The following article is an open letter from Greg Glassman to all of his trainers sent in 2005. Virtuosity is at the core of what we do at TREBEL.
“In gymnastics, completing a routine without error will not get you a perfect score, the 10.0—only a 9.7. To get the last three tenths of a point, you must demonstrate “risk, originality, and virtuosity” as well as make no mistakes in execution of the routine.
Risk is simply executing a movement that is likely to be missed or botched; originality is a movement or combination of movements unique to the athlete—a move or sequence not seen before. Understandably, novice gymnasts love to demonstrate risk and originality, for both are dramatic, fun, and awe inspiring— especially among the athletes themselves, although audiences are less likely to be aware when either is demonstrated.
Virtuosity, though, is a different beast altogether. Virtuosity is defined in gymnastics as “performing the common uncommonly well.” Unlike risk and originality, virtuosity is elusive, supremely elusive. It is, however, readily recognized by audience as well as coach and athlete. But more importantly, more to my point, virtuosity is more than the requirement for that last tenth of a point; it is always the mark of true mastery (and of genius and beauty).
There is a compelling tendency among novices developing any skill or art, whether learning to play the violin, write poetry, or compete in gymnastics, to quickly move past the fundamentals and on to more elaborate, more sophisticated movements, skills, or techniques. This compulsion is the novice’s curse—the rush to originality and risk.
The novice’s curse is manifested as excessive adornment, silly creativity, weak fundamentals and, ultimately, a marked lack of virtuosity and delayed mastery. If you’ve ever had the opportunity to be taught by the very best in any field you’ve likely been surprised at how simple, how fundamental, how basic the instruction was. The novice’s curse afflicts learner and teacher alike. Physical training is no different.
What will inevitably doom a physical training program and dilute a coach’s efficacy is a lack of commitment to fundamentals. We see this increasingly in both programming and supervising execution. Rarely now do we see prescribed the short, intense couplets or triplets that epitomize CrossFit programming. Rarely do trainers really nitpick the mechanics of fundamental movements.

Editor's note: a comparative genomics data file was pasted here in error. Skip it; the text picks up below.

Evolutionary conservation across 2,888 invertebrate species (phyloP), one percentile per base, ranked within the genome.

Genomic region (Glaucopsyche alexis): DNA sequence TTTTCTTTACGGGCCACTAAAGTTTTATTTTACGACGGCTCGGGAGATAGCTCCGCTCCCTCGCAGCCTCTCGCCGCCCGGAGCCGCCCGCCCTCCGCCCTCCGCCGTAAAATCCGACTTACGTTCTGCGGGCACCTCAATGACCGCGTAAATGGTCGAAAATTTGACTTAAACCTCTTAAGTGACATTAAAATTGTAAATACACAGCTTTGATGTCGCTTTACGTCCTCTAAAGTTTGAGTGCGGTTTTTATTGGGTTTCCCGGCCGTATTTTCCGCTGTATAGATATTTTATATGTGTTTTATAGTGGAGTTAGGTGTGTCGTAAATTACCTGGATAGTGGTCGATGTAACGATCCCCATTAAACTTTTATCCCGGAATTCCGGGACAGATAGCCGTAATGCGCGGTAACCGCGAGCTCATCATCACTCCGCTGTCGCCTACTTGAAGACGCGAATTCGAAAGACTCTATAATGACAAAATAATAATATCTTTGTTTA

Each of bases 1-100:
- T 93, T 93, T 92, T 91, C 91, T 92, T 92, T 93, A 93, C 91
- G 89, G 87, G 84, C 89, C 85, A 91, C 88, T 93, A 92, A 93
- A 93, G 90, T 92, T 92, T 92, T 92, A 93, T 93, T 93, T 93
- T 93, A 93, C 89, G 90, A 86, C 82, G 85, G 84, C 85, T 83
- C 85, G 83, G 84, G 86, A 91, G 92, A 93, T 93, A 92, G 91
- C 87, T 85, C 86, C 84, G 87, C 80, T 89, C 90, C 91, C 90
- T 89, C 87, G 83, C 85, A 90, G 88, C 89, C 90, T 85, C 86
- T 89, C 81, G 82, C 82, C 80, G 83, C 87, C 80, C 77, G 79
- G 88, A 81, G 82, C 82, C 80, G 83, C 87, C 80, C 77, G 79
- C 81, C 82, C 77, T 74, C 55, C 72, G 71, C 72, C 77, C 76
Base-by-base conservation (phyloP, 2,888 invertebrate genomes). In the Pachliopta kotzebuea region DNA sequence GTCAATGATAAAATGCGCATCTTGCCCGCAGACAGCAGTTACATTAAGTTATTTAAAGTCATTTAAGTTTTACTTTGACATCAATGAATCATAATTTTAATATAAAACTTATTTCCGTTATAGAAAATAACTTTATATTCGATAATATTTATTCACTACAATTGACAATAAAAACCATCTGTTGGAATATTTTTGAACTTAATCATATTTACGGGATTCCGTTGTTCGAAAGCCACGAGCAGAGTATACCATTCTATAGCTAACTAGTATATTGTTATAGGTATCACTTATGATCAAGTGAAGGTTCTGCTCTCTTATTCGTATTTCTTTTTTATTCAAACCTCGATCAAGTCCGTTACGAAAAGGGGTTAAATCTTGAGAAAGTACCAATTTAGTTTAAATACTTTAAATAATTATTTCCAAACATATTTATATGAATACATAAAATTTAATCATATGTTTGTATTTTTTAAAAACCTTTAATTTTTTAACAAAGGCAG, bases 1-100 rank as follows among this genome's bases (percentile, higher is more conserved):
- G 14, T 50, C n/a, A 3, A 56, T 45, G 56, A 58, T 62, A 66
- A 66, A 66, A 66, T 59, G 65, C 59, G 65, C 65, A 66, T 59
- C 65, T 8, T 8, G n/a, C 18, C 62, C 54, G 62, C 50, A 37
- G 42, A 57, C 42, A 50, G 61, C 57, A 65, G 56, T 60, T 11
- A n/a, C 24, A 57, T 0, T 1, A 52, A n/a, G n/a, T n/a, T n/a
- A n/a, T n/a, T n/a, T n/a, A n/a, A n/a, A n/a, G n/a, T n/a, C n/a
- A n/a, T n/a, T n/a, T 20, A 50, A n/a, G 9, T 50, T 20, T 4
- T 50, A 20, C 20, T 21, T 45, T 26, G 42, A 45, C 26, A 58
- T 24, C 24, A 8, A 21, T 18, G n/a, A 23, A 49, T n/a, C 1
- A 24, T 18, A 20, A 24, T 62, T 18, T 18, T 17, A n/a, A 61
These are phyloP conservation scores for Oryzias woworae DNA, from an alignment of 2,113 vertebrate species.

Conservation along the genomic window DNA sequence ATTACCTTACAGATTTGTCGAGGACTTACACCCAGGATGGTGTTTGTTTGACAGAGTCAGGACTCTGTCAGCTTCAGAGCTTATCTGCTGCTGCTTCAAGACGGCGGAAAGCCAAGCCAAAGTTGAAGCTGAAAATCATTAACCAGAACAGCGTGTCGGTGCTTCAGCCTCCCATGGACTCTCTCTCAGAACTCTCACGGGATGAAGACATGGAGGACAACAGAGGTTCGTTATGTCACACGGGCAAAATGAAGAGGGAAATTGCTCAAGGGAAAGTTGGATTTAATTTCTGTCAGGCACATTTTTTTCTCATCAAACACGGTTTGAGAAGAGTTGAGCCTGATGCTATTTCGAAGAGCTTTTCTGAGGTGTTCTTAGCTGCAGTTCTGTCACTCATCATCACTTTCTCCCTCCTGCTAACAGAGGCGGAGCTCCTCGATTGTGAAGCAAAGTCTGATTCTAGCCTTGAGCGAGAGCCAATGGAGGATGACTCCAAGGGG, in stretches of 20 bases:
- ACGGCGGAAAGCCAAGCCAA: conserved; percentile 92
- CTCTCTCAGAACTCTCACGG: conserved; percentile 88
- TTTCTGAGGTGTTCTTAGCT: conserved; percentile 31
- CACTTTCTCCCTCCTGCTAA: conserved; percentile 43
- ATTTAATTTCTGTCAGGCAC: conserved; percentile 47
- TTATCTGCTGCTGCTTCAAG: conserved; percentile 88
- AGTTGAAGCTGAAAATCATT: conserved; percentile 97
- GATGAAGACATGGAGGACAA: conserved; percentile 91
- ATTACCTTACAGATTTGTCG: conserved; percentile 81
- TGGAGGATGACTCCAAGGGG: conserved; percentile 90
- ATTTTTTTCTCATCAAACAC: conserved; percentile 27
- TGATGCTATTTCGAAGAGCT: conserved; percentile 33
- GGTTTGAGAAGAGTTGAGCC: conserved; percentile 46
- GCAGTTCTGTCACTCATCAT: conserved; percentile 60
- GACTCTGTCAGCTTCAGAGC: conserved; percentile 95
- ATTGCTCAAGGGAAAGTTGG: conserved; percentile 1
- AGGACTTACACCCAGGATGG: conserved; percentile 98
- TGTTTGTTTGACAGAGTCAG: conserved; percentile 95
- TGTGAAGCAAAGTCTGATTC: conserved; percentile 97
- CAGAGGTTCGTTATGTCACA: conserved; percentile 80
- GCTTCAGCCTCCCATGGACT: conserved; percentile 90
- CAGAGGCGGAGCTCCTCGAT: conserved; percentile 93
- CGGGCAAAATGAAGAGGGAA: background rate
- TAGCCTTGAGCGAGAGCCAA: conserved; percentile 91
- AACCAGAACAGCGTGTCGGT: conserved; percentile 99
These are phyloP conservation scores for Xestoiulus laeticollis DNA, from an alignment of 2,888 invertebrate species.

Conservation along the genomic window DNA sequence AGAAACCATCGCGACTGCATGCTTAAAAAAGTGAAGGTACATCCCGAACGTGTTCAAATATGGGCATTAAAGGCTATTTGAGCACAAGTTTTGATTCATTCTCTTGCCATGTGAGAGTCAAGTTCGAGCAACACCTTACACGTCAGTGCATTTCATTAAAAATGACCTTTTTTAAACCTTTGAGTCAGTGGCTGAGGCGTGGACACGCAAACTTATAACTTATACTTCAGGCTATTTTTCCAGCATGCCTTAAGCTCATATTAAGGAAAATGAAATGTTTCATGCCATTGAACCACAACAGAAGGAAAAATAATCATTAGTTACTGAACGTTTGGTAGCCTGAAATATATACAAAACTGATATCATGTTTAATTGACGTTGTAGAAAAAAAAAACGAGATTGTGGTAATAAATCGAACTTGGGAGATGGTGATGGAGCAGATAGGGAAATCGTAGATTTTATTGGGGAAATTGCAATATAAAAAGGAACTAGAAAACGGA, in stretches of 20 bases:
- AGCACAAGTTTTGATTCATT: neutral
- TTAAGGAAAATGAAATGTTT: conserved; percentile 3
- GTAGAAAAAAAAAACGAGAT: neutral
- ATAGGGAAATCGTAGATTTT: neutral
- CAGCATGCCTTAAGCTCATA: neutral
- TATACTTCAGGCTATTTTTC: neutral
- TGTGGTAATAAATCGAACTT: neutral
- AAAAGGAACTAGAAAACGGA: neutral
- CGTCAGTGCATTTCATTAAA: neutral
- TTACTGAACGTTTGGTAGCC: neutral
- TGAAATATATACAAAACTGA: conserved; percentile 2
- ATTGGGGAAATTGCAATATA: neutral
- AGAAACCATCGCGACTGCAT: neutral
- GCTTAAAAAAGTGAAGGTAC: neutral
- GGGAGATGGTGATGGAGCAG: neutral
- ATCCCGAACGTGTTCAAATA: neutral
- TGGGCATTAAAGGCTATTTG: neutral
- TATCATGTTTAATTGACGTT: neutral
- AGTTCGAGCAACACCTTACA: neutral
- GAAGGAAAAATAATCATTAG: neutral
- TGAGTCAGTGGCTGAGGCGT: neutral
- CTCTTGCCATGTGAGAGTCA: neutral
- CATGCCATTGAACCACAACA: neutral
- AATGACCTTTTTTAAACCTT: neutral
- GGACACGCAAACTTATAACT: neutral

I understand how this occurs. It is natural to want to teach people advanced and fancy movements. The urge to quickly move away from the basics and toward advanced movements arises out of the natural desire to entertain your client and impress him with your skills and knowledge. But make no mistake: it is a sucker’s move. Teaching a snatch where there is not yet an overhead squat, teaching an overhead squat where there is not yet an air squat, is a colossal mistake. This rush to advancement increases the chance of injury, delays advancement and progress, and blunts the client’s rate of return on his efforts. In short, it retards his fitness.
If you insist on basics, really insist on them, your clients will immediately recognize that you are a master trainer. They will not be bored; they will be awed. I promise this. They will quickly come to recognize the potency of fundamentals. They will also advance in every measurable way past those not blessed to have a teacher so grounded and committed to basics.
There is plenty of time within an hour session to warm up, practice a basic movement or skill or pursue a new PR or max lift, discuss and critique the athletes’ efforts, and then pound out a tight little couplet or triplet utilizing these skills or just play. Play is important. Tire flipping, basketball, relay races, tag, Hooverball, and the like are essential to good programming, but they are seasoning—like salt, pepper, and oregano. They are not main courses.
Group Class Programming for Monday, March 19th, 2018: